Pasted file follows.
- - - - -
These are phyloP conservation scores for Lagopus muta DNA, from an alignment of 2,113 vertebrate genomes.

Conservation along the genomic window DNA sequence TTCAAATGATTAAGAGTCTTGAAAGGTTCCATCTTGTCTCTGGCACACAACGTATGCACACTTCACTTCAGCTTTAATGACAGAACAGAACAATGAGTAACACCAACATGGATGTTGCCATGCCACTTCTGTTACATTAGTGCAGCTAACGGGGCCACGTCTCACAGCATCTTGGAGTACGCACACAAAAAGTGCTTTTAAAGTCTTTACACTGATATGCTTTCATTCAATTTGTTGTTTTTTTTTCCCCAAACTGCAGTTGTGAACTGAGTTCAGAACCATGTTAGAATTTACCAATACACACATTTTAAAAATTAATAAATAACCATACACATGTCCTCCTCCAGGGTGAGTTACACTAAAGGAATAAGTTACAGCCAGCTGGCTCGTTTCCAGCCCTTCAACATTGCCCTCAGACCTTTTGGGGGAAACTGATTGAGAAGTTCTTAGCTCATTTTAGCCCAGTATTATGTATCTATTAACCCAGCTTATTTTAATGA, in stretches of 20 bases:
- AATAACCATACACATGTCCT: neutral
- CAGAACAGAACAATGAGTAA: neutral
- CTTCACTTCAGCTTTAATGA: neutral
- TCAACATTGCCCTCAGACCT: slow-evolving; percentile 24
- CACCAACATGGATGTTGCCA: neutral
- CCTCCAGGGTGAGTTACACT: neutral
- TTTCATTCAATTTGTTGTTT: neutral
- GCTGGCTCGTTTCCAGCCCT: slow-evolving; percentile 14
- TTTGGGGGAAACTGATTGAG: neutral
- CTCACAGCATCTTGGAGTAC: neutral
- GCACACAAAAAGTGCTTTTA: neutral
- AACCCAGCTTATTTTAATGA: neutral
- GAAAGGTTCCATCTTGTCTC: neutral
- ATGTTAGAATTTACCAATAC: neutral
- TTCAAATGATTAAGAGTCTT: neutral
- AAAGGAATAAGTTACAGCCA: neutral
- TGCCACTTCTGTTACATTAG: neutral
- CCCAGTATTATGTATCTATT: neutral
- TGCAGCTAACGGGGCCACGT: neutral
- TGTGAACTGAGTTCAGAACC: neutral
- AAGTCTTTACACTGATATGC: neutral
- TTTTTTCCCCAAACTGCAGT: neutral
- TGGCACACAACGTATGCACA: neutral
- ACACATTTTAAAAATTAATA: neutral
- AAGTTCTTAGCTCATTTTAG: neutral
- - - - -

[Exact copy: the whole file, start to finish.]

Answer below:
These are phyloP conservation scores for Lagopus muta DNA, from an alignment of 2,113 vertebrate genomes.

Conservation along the genomic window DNA sequence TTCAAATGATTAAGAGTCTTGAAAGGTTCCATCTTGTCTCTGGCACACAACGTATGCACACTTCACTTCAGCTTTAATGACAGAACAGAACAATGAGTAACACCAACATGGATGTTGCCATGCCACTTCTGTTACATTAGTGCAGCTAACGGGGCCACGTCTCACAGCATCTTGGAGTACGCACACAAAAAGTGCTTTTAAAGTCTTTACACTGATATGCTTTCATTCAATTTGTTGTTTTTTTTTCCCCAAACTGCAGTTGTGAACTGAGTTCAGAACCATGTTAGAATTTACCAATACACACATTTTAAAAATTAATAAATAACCATACACATGTCCTCCTCCAGGGTGAGTTACACTAAAGGAATAAGTTACAGCCAGCTGGCTCGTTTCCAGCCCTTCAACATTGCCCTCAGACCTTTTGGGGGAAACTGATTGAGAAGTTCTTAGCTCATTTTAGCCCAGTATTATGTATCTATTAACCCAGCTTATTTTAATGA, in stretches of 20 bases:
- AATAACCATACACATGTCCT: neutral
- CAGAACAGAACAATGAGTAA: neutral
- CTTCACTTCAGCTTTAATGA: neutral
- TCAACATTGCCCTCAGACCT: slow-evolving; percentile 24
- CACCAACATGGATGTTGCCA: neutral
- CCTCCAGGGTGAGTTACACT: neutral
- TTTCATTCAATTTGTTGTTT: neutral
- GCTGGCTCGTTTCCAGCCCT: slow-evolving; percentile 14
- TTTGGGGGAAACTGATTGAG: neutral
- CTCACAGCATCTTGGAGTAC: neutral
- GCACACAAAAAGTGCTTTTA: neutral
- AACCCAGCTTATTTTAATGA: neutral
- GAAAGGTTCCATCTTGTCTC: neutral
- ATGTTAGAATTTACCAATAC: neutral
- TTCAAATGATTAAGAGTCTT: neutral
- AAAGGAATAAGTTACAGCCA: neutral
- TGCCACTTCTGTTACATTAG: neutral
- CCCAGTATTATGTATCTATT: neutral
- TGCAGCTAACGGGGCCACGT: neutral
- TGTGAACTGAGTTCAGAACC: neutral
- AAGTCTTTACACTGATATGC: neutral
- TTTTTTCCCCAAACTGCAGT: neutral
- TGGCACACAACGTATGCACA: neutral
- ACACATTTTAAAAATTAATA: neutral
- AAGTTCTTAGCTCATTTTAG: neutral